It just seems a pointless exercise if you ask me! It's very easy to run out of word/line count for the PS already so there's no need to "waffle" to add wordcount. I can imagine you'll have more than enough to discuss focusing on physics, philosophy, and their intersection (i.e. the philosophy of physics and of science) without bringing in extraneous matters.
Original post by MayaVellichor
Thank you! the article is really interesting- it actually links to some previous research that I have done into CERN so that is super cool :smile:

One of my classmates [who I always beat in Physics tests] works at CERN :smile:
Mark Lythgoe is the head of medical imaging at UCL and he gets involved in art projects as a method of science communication.

Http://marklythgoe.net
Thank you!
Fractal Imaging, more mathematics but still interesting.

Electronics is entirely based in quantum physics at different levels of absraction. Which leads to the application of electronics in art, music and sound reproduction, synthesizers, 3D sound projection, ultrasound imaging, also check out the application of lasers used in CD, DVD, holographic imaging etc.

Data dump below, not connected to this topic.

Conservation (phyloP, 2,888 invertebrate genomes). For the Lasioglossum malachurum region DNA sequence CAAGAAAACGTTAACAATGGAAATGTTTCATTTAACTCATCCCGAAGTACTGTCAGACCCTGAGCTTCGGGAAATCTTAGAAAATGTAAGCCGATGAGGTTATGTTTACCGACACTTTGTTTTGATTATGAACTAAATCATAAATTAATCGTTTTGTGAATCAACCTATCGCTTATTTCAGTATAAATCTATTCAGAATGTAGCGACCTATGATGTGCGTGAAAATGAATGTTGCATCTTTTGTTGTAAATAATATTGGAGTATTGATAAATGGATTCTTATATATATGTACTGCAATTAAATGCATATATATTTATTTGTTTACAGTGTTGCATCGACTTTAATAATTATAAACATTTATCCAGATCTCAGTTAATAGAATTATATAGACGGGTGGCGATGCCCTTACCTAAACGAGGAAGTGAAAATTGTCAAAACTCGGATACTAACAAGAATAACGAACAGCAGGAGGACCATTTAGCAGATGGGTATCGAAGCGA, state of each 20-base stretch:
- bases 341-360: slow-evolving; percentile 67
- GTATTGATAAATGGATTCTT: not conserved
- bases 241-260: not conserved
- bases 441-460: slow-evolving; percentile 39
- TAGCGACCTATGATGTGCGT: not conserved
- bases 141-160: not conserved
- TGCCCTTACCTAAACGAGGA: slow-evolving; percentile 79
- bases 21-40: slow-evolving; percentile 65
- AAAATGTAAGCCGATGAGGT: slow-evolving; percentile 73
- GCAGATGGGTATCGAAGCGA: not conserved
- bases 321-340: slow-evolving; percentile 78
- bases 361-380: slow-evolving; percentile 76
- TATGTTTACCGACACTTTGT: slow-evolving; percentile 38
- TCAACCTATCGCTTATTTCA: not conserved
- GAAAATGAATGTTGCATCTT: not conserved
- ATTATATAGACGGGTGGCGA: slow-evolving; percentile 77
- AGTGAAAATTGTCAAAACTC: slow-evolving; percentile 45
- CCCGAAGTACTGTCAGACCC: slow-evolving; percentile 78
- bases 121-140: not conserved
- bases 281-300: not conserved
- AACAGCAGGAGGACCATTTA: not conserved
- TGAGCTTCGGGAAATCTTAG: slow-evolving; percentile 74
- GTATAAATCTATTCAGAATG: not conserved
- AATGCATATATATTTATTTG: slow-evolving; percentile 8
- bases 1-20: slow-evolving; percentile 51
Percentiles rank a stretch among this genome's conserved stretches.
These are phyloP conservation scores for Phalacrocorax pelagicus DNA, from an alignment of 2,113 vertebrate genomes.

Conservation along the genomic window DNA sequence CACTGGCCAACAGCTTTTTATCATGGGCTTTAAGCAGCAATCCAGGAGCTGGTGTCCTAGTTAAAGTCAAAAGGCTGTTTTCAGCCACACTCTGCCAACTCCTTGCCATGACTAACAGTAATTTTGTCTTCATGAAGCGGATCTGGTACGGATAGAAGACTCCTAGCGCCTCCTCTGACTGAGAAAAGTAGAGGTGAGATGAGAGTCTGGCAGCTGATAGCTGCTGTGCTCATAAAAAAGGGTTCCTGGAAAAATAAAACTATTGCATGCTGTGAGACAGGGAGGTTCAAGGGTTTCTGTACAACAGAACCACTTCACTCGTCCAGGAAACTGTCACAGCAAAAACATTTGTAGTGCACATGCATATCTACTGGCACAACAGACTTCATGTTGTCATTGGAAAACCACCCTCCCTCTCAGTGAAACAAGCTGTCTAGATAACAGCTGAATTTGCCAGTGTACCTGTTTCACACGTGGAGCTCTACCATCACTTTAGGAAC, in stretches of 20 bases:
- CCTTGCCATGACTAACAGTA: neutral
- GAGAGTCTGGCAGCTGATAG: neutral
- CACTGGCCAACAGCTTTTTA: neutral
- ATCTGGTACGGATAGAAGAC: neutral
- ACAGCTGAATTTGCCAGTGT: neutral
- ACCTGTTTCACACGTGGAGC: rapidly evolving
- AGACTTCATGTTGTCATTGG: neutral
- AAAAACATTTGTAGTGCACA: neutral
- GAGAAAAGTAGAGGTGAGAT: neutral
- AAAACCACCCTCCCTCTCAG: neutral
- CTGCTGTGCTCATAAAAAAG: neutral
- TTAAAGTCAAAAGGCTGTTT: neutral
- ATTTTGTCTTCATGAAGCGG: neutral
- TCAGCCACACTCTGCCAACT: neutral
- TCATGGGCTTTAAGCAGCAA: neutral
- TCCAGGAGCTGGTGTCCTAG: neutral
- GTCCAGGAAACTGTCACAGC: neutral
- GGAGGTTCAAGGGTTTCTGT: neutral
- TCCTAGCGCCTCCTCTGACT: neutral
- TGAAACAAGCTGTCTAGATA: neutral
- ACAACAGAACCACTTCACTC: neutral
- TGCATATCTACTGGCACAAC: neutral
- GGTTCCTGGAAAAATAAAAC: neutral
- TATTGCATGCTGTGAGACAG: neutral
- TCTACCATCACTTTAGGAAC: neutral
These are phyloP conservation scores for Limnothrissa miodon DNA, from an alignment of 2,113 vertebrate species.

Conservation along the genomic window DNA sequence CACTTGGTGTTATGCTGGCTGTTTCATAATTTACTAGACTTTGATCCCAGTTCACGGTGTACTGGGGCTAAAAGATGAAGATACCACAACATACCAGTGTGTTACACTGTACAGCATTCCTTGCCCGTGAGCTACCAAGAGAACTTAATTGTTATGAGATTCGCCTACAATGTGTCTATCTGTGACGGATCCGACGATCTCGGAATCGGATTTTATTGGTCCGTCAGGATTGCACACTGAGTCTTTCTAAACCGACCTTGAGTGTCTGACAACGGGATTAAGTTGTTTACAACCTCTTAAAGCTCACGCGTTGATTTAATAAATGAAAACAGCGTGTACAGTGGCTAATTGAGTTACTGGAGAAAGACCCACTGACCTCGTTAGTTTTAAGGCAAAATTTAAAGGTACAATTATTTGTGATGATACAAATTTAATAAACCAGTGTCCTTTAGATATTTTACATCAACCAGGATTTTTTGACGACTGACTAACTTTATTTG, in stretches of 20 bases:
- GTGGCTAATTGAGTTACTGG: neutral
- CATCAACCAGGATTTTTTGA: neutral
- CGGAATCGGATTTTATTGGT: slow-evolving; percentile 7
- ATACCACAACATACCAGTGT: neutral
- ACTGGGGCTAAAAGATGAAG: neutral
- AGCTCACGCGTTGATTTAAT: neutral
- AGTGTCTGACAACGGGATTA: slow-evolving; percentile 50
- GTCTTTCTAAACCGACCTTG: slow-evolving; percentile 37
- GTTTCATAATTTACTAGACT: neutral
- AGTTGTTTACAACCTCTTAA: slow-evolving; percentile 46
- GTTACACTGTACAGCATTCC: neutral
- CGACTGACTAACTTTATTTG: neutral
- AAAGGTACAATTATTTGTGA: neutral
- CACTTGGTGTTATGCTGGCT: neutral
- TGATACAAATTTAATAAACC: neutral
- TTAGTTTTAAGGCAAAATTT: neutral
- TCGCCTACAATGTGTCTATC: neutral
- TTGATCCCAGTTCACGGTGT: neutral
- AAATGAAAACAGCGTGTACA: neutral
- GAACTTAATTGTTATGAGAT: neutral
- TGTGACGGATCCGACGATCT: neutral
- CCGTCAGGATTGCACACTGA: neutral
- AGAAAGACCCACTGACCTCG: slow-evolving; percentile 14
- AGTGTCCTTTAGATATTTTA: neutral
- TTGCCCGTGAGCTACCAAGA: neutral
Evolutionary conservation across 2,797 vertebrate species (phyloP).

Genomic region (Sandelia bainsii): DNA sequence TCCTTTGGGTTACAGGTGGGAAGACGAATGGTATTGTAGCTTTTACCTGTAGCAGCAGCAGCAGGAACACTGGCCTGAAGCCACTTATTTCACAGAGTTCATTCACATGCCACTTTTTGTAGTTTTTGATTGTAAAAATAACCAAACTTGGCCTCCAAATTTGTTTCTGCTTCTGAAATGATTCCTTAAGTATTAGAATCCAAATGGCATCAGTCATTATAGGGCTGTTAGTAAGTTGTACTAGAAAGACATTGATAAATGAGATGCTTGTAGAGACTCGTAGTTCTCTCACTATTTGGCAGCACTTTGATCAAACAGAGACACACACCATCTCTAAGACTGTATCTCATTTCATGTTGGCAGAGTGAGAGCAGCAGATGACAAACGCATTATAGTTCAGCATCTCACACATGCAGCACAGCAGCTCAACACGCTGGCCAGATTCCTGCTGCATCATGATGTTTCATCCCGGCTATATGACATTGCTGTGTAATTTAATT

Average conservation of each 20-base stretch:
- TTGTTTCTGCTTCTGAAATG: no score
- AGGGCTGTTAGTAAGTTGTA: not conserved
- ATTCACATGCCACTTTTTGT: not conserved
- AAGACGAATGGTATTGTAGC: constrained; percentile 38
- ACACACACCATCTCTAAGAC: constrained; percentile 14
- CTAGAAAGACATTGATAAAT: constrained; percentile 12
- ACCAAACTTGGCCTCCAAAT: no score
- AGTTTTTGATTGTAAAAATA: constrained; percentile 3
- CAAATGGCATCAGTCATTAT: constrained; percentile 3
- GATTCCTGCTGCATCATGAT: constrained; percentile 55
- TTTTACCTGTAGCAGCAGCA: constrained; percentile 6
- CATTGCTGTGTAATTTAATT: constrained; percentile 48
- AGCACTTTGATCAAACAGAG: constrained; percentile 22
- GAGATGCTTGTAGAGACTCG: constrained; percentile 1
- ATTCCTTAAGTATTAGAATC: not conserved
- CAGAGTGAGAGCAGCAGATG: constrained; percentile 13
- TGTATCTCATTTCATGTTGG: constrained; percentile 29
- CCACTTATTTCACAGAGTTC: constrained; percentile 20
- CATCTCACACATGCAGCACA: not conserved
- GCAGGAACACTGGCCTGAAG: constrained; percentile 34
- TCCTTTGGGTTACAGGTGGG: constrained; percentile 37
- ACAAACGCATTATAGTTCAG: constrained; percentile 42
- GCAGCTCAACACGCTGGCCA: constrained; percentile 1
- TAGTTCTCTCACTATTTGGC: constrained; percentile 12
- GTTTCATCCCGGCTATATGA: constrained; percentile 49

Brian May (Queen Rock band lead guitarist). Musician went back to his roots becoming an astrophysicist. Check out his song '39' which is about a group of inter-stellar travellers succumbing to the effects relativity and time-dilation after returning from a voyage of discovery.

Brian Cox. Formerly a member of the successful band D:Ream and now probably the best known scientist on British T.V.
(edited 1 year ago)
Please don’t waste space in your PS justifying your A level subjects. That space is for talking about your academic interests and activities in physics.
Original post by uberteknik
Fractal Imaging, more mathematics but still interesting.

Electronics is entirely based in quantum physics at different levels of absraction. Which leads to the application of electronics in art, music and sound reproduction, synthesizers, 3D sound projection, ultrasound imaging, also check out the application of lasers used in CD, DVD, holographic imaging etc.

Brian May (Queen Rock band lead guitarist). Musician went back to his roots becoming an astrophysicist. Check out his song '39' which is about a group of inter-stellar travellers succumbing to the effects relativity and time-dilation after returning from a voyage of discovery.

Brian Cox. Formerly a member of the successful band D:Ream and now probably the best known scientist on British T.V.

I had no idea about brian may (love Queen- definitely a jam) that just increases my love of his music
I am going to add '39' to my playlist!
Thank you!
Original post by PQ
Please don’t waste space in your PS justifying your A level subjects. That space is for talking about your academic interests and activities in physics.

Ok, dw i won't :smile:
I just want to be prepared for any questions about it, but now I am actually really interested in researching the overlap out of curiosity
it might be cool to combine two subjects that I enjoy in a mini project
Edit: Thanks for the advice!
(edited 1 year ago)